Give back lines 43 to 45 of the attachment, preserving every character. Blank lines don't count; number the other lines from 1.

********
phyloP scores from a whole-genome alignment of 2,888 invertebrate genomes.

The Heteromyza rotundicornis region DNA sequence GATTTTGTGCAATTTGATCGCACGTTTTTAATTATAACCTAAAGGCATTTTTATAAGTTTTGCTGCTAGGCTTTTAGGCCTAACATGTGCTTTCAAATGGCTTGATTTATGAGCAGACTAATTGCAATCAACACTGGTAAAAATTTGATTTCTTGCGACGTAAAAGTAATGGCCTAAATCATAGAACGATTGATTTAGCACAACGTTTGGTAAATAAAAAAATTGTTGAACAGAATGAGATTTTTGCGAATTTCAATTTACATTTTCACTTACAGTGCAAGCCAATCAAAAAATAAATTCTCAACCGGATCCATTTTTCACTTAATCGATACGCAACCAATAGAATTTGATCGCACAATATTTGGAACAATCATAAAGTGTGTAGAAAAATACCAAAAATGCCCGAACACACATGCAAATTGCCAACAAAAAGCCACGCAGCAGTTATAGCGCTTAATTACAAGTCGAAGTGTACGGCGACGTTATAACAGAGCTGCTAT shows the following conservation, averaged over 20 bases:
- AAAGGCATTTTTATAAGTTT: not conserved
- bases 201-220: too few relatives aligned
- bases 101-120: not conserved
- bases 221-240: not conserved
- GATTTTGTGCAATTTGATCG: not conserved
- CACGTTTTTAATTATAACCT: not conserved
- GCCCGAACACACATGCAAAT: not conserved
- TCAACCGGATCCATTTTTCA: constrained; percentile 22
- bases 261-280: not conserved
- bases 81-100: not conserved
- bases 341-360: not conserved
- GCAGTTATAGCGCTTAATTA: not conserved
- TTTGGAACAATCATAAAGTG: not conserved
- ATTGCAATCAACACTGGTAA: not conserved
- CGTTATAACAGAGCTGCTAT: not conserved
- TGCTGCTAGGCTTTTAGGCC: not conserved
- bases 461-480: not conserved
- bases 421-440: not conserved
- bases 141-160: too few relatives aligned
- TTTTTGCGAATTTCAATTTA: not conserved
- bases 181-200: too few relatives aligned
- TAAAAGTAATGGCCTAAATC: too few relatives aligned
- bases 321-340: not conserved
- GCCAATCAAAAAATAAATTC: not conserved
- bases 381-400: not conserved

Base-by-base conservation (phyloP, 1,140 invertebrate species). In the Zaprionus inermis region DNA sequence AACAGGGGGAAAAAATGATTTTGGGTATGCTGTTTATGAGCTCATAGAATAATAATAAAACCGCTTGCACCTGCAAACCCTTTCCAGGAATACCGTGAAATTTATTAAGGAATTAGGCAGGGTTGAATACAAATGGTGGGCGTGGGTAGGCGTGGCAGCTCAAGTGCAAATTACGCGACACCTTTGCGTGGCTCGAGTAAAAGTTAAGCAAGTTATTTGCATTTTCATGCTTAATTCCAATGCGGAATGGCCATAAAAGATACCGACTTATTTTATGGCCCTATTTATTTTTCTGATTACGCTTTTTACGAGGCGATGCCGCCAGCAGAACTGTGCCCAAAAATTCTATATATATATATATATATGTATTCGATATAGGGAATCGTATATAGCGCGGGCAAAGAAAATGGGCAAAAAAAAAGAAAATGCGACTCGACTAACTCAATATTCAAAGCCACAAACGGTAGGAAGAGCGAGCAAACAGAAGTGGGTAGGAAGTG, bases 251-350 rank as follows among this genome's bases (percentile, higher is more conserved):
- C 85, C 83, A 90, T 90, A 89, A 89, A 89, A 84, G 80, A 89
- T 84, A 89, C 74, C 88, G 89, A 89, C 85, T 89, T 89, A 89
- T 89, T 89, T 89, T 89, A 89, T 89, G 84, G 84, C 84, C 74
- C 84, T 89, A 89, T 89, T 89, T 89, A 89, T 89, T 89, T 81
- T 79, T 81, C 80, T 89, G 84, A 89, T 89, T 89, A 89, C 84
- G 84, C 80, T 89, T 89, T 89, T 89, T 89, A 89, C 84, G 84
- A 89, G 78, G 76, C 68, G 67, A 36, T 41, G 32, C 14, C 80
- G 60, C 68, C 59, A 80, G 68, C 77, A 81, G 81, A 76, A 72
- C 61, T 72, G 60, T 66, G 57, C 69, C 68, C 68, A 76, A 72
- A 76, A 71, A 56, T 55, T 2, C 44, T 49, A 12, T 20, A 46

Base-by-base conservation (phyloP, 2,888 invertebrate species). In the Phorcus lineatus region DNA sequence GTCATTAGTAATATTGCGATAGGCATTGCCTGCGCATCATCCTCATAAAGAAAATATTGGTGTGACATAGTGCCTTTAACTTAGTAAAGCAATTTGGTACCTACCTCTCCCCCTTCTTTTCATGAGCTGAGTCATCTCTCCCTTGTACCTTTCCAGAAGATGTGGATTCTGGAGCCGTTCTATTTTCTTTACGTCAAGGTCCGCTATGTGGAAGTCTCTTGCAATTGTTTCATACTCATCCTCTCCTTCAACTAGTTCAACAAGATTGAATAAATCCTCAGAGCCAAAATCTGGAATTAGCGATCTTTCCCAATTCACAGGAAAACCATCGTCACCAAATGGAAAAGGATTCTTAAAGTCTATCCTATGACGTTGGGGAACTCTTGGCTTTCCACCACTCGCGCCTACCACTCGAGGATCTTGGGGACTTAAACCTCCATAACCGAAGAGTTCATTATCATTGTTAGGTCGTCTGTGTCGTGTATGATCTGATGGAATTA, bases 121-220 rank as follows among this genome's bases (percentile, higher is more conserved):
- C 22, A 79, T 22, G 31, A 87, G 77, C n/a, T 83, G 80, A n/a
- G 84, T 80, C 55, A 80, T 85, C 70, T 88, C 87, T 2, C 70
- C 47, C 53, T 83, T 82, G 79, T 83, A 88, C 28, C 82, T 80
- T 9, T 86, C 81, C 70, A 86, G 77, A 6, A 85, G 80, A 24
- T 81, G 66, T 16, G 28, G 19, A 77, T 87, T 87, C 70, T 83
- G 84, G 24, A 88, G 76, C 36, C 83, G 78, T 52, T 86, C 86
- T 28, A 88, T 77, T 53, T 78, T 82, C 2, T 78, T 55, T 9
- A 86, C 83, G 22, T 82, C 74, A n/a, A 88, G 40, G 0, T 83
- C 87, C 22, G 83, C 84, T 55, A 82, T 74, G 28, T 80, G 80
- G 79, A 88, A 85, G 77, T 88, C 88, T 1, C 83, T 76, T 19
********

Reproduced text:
- T 9, T 86, C 81, C 70, A 86, G 77, A 6, A 85, G 80, A 24
- T 81, G 66, T 16, G 28, G 19, A 77, T 87, T 87, C 70, T 83
- G 84, G 24, A 88, G 76, C 36, C 83, G 78, T 52, T 86, C 86